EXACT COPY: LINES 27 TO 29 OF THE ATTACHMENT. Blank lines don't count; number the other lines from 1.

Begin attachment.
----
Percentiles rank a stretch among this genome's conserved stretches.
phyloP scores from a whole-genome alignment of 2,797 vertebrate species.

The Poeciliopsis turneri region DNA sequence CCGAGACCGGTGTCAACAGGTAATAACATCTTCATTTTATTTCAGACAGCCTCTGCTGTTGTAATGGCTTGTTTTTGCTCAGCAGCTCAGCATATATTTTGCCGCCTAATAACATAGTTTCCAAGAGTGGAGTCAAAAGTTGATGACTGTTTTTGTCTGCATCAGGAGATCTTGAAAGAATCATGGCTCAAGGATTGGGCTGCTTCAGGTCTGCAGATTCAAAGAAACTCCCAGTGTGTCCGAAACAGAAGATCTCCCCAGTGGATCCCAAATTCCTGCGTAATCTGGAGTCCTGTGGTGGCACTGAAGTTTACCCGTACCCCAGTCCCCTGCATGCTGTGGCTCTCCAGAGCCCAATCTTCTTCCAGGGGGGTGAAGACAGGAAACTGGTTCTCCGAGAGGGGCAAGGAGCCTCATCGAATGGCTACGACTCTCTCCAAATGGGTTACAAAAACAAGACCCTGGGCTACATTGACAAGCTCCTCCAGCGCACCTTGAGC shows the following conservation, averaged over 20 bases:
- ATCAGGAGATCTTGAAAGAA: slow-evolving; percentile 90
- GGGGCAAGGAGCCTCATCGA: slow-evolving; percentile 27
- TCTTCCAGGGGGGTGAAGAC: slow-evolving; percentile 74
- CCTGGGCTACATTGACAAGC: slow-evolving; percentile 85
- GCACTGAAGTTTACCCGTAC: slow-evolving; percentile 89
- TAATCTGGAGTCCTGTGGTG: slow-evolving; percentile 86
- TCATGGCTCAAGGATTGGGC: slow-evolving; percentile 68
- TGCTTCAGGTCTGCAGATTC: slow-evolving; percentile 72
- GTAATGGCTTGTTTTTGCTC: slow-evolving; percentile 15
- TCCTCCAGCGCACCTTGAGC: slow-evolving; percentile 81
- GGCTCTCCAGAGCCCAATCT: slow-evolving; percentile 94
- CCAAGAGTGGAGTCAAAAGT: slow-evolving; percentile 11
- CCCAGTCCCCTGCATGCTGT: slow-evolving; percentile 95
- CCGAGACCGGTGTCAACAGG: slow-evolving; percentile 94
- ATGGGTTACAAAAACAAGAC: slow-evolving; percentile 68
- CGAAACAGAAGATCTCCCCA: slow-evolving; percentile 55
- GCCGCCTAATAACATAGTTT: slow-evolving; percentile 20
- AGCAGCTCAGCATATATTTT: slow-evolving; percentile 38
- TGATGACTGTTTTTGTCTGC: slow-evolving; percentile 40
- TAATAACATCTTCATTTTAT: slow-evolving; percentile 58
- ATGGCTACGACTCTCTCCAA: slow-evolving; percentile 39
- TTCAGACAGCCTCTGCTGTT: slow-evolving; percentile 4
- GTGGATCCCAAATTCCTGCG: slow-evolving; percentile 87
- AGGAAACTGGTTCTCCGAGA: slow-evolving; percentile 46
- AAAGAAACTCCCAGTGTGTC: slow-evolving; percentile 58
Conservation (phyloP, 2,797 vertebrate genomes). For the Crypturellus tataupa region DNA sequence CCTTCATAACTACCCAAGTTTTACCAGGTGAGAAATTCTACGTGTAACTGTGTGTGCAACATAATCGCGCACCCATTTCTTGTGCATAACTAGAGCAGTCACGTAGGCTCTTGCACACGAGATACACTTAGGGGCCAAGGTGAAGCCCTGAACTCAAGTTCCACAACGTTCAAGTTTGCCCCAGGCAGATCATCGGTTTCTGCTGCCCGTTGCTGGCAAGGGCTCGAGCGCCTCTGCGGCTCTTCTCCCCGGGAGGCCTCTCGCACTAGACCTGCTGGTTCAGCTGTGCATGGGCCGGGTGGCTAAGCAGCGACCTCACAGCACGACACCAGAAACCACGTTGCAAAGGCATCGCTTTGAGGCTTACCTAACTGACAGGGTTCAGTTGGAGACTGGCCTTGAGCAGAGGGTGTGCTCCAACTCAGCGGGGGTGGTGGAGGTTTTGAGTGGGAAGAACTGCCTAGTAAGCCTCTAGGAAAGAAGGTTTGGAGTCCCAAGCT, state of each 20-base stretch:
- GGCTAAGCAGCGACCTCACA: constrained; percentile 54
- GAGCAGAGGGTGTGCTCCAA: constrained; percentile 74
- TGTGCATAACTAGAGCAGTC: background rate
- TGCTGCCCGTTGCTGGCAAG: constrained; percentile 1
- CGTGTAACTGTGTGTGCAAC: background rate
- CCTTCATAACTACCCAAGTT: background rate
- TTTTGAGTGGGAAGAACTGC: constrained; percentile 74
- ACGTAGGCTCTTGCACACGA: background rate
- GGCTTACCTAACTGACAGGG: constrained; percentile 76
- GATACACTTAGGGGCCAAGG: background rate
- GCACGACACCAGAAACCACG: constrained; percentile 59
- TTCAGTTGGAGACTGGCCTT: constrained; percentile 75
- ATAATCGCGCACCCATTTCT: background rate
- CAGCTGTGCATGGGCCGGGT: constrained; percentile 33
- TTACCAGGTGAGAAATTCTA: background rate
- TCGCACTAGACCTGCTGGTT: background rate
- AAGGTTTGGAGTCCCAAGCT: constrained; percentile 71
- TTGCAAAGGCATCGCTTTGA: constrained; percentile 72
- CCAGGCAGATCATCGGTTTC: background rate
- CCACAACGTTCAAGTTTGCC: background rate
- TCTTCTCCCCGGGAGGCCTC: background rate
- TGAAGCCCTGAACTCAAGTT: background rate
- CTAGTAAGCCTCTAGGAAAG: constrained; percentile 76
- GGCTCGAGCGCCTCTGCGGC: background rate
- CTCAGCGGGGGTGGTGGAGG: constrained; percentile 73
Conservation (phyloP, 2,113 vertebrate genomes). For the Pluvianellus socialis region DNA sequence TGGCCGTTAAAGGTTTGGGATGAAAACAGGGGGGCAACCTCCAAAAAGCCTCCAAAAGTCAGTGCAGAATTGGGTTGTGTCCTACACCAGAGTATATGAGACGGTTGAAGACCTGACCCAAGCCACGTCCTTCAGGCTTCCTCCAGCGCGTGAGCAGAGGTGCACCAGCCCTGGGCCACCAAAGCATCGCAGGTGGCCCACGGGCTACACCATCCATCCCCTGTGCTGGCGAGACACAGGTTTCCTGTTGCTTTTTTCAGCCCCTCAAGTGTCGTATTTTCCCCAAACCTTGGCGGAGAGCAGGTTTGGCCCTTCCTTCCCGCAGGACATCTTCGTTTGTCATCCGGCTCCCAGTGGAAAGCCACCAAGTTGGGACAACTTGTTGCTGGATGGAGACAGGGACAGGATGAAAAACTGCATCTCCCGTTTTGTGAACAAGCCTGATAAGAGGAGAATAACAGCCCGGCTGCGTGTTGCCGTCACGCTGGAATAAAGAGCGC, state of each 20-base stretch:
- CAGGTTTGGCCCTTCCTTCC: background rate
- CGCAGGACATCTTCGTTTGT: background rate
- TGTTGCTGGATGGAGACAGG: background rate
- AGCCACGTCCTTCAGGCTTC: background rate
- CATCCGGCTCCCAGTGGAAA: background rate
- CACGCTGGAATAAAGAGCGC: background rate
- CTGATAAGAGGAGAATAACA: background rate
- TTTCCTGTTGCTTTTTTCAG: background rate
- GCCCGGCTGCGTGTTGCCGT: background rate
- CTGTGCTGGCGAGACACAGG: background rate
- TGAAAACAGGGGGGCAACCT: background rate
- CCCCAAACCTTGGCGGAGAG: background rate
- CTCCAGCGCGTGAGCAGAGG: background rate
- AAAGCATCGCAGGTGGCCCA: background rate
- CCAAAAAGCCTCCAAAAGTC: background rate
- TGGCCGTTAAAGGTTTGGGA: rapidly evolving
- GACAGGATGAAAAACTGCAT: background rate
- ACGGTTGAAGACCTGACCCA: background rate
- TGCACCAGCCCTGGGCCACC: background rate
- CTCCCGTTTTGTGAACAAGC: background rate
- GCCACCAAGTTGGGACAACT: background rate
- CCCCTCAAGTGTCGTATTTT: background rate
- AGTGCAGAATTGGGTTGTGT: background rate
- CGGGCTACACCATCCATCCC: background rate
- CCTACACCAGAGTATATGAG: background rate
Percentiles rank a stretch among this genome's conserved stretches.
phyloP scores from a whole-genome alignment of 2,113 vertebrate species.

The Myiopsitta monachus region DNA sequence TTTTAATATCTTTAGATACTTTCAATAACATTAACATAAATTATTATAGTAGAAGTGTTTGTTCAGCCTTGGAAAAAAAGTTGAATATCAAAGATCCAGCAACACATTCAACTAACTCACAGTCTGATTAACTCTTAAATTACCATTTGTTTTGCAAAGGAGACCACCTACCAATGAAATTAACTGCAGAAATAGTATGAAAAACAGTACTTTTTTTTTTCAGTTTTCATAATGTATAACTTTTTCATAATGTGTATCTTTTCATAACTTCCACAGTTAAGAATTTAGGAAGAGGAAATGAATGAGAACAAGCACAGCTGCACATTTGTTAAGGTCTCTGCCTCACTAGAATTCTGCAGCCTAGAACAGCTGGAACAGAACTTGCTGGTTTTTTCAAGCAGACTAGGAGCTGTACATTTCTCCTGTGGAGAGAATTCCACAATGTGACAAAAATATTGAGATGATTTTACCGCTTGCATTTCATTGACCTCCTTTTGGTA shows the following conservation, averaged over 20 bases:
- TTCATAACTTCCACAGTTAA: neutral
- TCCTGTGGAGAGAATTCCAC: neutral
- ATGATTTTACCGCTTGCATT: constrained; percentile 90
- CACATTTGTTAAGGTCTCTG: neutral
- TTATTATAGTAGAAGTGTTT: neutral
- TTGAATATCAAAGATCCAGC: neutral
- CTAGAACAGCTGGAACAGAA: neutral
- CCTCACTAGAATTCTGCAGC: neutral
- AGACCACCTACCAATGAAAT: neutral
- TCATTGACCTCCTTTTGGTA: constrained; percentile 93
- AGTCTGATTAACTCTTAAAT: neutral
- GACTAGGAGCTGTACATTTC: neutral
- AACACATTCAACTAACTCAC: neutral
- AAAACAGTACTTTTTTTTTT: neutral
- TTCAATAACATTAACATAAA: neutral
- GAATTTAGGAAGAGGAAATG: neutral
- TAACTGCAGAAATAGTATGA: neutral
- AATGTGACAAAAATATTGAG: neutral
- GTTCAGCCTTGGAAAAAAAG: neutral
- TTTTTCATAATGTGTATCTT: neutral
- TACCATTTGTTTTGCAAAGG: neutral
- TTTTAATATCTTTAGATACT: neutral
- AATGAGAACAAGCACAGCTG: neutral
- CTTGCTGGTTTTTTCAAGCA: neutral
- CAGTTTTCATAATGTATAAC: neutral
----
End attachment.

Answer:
- AGGAAACTGGTTCTCCGAGA: slow-evolving; percentile 46
- AAAGAAACTCCCAGTGTGTC: slow-evolving; percentile 58
Conservation (phyloP, 2,797 vertebrate genomes). For the Crypturellus tataupa region DNA sequence CCTTCATAACTACCCAAGTTTTACCAGGTGAGAAATTCTACGTGTAACTGTGTGTGCAACATAATCGCGCACCCATTTCTTGTGCATAACTAGAGCAGTCACGTAGGCTCTTGCACACGAGATACACTTAGGGGCCAAGGTGAAGCCCTGAACTCAAGTTCCACAACGTTCAAGTTTGCCCCAGGCAGATCATCGGTTTCTGCTGCCCGTTGCTGGCAAGGGCTCGAGCGCCTCTGCGGCTCTTCTCCCCGGGAGGCCTCTCGCACTAGACCTGCTGGTTCAGCTGTGCATGGGCCGGGTGGCTAAGCAGCGACCTCACAGCACGACACCAGAAACCACGTTGCAAAGGCATCGCTTTGAGGCTTACCTAACTGACAGGGTTCAGTTGGAGACTGGCCTTGAGCAGAGGGTGTGCTCCAACTCAGCGGGGGTGGTGGAGGTTTTGAGTGGGAAGAACTGCCTAGTAAGCCTCTAGGAAAGAAGGTTTGGAGTCCCAAGCT, state of each 20-base stretch: